Test Pieces outside of Contest

Discussion in 'The Rehearsal Room' started by DublinBass, Jun 16, 2004.

  1. DublinBass

    DublinBass Supporting Member

    It seems sad to spend quite a bit of time on a testpiece and only play it once at contest (which often happens).

    Our band played Chivalry at a concert last night (it was our test piece two months ago) and it was nice to go through the music again just to enjoy it. We also did this a few years back with Curnow's Trittico.

    Do any other bands play a test piece after contest is over or do you just hand it back in?

    What are some of the test pieces you may have kept in the folder?
  2. Okiedokie of Oz

    Okiedokie of Oz Active Member

    Yes, I have replayed a testpiece just as a concert item. Also, good test pieces become own choices!!!
  3. Naomi McFadyen

    Naomi McFadyen New Member

    We just hand it back in at Leyland.

    When I was in lower section bands sometimes we played the piece out at a concert, either before or after the contest, which I think is a great idea. This is something I'll be doing when I'm conducting full time. There's some lovely test pieces that make good concert items, or some of the slow middle movements are nice to play.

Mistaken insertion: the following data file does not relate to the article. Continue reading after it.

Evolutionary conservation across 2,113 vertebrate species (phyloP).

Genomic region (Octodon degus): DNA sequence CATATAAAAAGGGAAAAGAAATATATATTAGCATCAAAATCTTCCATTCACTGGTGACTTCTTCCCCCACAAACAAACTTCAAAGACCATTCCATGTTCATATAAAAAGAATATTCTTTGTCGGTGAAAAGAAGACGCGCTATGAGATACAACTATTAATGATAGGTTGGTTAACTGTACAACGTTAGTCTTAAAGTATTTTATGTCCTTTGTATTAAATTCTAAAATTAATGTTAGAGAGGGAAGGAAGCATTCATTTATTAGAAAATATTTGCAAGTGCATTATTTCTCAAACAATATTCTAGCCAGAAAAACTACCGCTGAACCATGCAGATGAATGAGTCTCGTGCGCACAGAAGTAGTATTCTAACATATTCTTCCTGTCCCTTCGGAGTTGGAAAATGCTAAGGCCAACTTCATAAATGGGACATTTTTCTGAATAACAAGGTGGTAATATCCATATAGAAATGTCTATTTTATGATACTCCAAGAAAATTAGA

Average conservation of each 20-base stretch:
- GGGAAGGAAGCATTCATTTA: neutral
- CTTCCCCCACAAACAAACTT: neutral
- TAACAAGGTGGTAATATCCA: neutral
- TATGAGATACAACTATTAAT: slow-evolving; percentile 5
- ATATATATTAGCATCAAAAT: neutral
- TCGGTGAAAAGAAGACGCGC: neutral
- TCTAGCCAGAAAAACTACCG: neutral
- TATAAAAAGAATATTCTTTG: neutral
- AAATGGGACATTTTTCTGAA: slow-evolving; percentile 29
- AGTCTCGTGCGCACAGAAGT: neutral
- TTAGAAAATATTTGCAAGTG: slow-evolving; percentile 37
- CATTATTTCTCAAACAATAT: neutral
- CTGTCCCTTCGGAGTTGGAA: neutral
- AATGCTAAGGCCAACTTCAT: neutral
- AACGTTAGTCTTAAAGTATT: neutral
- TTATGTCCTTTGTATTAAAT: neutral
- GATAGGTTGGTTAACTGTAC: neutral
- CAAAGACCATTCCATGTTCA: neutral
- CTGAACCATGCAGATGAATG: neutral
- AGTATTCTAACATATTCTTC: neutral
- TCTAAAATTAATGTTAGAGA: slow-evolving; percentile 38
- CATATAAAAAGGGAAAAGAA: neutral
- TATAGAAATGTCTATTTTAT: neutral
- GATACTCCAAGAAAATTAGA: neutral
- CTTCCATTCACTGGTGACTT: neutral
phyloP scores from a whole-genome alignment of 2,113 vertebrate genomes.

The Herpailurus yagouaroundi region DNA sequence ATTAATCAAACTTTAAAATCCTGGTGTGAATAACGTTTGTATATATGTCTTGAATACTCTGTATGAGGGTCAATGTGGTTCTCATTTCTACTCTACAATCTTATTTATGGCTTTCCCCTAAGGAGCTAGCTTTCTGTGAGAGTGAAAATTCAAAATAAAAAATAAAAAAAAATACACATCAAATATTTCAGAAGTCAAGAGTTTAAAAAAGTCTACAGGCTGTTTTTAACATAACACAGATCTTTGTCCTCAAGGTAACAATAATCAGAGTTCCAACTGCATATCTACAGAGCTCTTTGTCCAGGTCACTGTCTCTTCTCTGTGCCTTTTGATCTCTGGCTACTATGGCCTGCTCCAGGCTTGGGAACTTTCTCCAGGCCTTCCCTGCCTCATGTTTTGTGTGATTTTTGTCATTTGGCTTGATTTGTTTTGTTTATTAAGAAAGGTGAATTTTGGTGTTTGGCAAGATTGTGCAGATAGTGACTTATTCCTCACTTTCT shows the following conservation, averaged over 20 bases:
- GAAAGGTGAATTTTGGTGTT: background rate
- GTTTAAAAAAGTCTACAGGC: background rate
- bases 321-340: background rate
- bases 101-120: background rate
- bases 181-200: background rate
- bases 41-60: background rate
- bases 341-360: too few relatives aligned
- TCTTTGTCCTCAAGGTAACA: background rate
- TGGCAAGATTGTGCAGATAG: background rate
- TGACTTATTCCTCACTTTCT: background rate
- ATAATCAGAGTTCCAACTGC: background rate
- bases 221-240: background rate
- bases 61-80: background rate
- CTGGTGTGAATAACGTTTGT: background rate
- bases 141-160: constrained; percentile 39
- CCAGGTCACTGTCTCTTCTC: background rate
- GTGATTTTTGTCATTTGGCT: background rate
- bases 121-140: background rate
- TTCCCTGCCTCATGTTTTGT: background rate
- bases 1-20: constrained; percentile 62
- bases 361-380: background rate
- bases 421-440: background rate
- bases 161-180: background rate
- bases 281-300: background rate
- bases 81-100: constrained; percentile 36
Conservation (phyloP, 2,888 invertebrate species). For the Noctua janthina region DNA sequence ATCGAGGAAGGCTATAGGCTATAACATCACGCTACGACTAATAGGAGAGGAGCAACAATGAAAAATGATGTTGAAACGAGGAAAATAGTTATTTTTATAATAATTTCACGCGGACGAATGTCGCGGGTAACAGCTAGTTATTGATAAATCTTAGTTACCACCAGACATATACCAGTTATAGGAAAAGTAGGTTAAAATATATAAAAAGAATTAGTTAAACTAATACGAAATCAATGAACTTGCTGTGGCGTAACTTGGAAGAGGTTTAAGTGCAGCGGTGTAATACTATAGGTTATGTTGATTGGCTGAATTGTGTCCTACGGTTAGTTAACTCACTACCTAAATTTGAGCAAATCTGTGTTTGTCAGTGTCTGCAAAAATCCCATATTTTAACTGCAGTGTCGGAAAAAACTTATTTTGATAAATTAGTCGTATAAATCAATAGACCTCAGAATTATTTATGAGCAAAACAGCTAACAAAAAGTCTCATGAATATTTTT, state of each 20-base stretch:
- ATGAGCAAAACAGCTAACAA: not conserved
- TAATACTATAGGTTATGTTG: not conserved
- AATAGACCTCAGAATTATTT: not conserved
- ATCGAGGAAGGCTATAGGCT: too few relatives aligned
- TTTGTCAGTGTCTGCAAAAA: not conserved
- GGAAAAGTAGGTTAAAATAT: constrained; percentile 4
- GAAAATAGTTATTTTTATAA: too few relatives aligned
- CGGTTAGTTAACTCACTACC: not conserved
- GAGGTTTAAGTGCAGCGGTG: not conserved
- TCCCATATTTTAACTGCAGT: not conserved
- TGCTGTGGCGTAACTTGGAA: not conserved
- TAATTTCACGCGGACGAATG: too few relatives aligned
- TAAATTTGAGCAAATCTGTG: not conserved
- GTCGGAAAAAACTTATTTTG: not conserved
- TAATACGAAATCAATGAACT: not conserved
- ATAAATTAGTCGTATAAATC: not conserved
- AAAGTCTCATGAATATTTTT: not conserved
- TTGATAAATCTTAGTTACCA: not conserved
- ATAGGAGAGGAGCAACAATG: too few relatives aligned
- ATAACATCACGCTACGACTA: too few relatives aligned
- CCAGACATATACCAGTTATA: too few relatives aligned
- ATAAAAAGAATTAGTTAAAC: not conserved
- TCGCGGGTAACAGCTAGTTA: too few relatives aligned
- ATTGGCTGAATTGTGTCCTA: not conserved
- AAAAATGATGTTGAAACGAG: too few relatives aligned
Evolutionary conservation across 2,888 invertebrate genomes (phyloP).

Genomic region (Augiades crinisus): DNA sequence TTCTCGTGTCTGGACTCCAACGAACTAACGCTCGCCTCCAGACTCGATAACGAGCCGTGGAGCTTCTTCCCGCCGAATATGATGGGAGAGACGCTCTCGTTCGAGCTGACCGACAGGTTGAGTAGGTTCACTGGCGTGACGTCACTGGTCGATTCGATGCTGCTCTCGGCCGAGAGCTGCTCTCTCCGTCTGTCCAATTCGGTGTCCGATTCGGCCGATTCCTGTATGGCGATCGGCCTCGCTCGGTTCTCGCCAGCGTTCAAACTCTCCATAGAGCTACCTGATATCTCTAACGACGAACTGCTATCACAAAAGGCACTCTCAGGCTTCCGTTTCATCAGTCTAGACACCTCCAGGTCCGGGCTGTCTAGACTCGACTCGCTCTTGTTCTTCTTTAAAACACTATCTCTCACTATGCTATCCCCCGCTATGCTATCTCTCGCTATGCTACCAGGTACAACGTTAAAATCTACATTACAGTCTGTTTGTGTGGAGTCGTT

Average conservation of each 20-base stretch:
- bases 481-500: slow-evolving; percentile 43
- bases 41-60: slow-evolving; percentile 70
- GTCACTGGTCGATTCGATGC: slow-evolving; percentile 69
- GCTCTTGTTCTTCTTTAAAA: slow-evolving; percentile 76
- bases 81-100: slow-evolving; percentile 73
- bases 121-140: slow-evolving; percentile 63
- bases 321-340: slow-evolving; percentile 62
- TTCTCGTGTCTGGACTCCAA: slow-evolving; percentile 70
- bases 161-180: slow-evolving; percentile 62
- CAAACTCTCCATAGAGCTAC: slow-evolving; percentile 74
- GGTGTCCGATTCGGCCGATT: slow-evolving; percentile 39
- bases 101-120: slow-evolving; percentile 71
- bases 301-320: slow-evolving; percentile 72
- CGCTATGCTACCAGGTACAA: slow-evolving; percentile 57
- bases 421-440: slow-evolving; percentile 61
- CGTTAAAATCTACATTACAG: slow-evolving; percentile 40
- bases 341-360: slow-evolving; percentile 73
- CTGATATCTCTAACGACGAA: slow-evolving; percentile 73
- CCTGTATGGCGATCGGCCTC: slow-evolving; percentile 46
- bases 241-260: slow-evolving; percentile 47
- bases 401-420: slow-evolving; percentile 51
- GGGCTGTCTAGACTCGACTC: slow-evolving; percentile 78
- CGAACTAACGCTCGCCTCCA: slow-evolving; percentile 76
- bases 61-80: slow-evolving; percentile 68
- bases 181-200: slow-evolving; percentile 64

Some test pieces however, aren't really appropriate for concert performances... some audiences can only take so much, ermmm, clutter.

  4. Aidan

    Aidan Active Member

    we play quite a few test pieces regularly in concerts, normally the old classics such as carnival romain and roi d'ys.
  5. Darth_Tuba

    Darth_Tuba Active Member